The Royal College of Nursing says it has “grave concerns” that a shake up of UK immigration policy could lead to thousands of overseas nurses being forced to leave the UK.
The Home Office announced in February that it would change immigration rules for non European Union workers wanting to settle permanently in the UK. From 2016, skilled temporary workers – classified as tier 2 migrants – will have to earn at least £35,000 before they can apply for permanent residency.
Temporary permission to enter and remain in the UK will be capped at six years, though the rule will not apply to “shortage occupation jobs”, a category which includes specialist nurses.
An impact assessment of the policy change, published on 15 March, reveals that the government believes nearly half of non EU migrant nurses could be affected by the cap. It states: “We estimate 48% of migrant nurses… would be excluded.”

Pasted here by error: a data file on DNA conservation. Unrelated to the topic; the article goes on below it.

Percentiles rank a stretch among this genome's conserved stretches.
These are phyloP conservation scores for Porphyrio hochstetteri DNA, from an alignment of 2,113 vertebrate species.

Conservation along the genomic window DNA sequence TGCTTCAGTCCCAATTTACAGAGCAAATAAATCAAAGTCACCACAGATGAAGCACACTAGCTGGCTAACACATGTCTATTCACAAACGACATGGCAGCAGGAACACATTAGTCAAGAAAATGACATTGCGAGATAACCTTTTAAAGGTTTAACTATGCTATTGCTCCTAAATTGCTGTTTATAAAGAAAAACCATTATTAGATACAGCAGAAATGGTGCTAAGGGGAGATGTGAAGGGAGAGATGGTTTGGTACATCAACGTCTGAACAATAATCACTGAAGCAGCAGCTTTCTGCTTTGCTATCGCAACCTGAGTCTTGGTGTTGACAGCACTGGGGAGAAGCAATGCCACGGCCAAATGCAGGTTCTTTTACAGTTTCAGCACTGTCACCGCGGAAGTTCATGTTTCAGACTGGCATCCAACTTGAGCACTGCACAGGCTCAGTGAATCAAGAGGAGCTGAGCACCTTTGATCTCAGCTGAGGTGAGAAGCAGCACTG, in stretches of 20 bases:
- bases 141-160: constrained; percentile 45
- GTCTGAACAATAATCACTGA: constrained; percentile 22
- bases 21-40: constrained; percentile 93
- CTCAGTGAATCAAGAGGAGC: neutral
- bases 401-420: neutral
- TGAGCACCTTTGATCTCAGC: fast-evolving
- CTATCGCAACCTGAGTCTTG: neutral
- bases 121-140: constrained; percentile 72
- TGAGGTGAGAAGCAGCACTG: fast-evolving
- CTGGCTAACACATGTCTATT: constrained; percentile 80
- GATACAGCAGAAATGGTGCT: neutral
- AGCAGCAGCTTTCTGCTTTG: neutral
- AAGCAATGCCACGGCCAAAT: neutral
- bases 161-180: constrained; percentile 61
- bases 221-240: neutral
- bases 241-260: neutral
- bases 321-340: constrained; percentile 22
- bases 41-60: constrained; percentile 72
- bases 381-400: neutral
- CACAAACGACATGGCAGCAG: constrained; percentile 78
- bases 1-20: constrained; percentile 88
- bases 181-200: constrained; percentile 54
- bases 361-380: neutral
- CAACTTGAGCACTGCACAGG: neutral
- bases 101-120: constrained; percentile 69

However, the assessment went on to claim the cap was “not expected” to have a significant impact on the nursing labour force because “the volumes prevented from settling are low relative” to the size of the total workforce.
“The likely reduction due to the settlement salary threshold is likely to lie in the hundreds or low thousands, when there are an estimated 698,000 nurses working in the UK,” it said.
But the RCN warned it would result in workforce shortages and future difficulties in attracting overseas nurses.
Chief executive and general secretary Peter Carter said: “It is deeply concerning that it looks like almost half of overseas nurses from outside the EU would not be eligible to qualify to settle in the UK after 2016 as a result of these changes.”